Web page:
Invest in Process and Communication.

As the co-founder of a tiny design and development shop that currently consists of three people (including me), our communication problems are miniscule compared to those of larger organizations. Yet these are the kinds of things that keep me up at night:

I was employee #20 at the first start-up and the first engineering lead. Over the course of two years, the team and the company exploded to close to 200 employees. This is when I discovered that growing rapidly teaches you one thing well: how communication continually finds new and interesting ways to break down. The core issue being the folks who’ve been around longer who also tend to have more responsibility. As far as they’re concerned, the ways they organically communicated before will remain as efficient and simple each time the group doubles in size.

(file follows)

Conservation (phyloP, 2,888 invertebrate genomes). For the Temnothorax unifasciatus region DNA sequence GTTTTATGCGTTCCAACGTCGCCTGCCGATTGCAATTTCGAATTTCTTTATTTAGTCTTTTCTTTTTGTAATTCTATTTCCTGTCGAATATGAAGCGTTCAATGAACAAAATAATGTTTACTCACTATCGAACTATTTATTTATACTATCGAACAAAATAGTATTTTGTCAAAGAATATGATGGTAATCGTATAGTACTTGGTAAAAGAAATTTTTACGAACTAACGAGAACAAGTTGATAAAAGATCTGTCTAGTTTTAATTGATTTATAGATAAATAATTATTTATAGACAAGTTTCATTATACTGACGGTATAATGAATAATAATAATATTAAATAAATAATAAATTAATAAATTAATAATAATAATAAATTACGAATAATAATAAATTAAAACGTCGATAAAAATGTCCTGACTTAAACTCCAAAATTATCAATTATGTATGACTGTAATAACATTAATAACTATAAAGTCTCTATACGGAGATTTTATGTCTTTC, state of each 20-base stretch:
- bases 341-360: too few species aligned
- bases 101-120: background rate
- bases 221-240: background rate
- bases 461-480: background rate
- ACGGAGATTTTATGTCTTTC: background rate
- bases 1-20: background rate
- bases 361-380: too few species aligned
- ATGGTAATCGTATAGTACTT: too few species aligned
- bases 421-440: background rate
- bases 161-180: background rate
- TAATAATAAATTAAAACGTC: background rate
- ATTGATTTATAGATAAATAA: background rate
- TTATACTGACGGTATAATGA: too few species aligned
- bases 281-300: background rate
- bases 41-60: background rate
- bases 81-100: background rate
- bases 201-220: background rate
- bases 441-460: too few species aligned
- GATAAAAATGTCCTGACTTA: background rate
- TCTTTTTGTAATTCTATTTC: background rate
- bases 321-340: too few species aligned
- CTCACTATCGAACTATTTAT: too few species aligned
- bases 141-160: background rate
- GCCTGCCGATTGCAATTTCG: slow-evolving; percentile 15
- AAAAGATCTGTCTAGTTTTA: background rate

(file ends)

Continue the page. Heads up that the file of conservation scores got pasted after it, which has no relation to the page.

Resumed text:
They don’t. A growing group needs to continually invest in new ways to figure out what it is collectively thinking so anyone anywhere can answer the question: “What the hell is going on?”

That was Michael Lopp in “The Rands Test“. Communication is some non-trivial percentage of the success of any operation. When your job involves communicating on a day-to-day basis with multiple separate clients each with internal teams and expectations, it’s easy for things to get out of hand. We get along right now with Basecamp, Campfire, Skype, Gmail, bug trackers, version control, and face-to-face conversations, but it’s hardly a perfect solution. Each engagement brings its own challenges. Processes need to evolve continually. Managing the design and development of a brochure-ware site is a almost almost indistinguishable from that of a large web-based application—which itself is different in degree if not kind to designing and developing an iOS application and working as part of a larger team. Point being: invest in process and communication if you care at all about the quality of your product.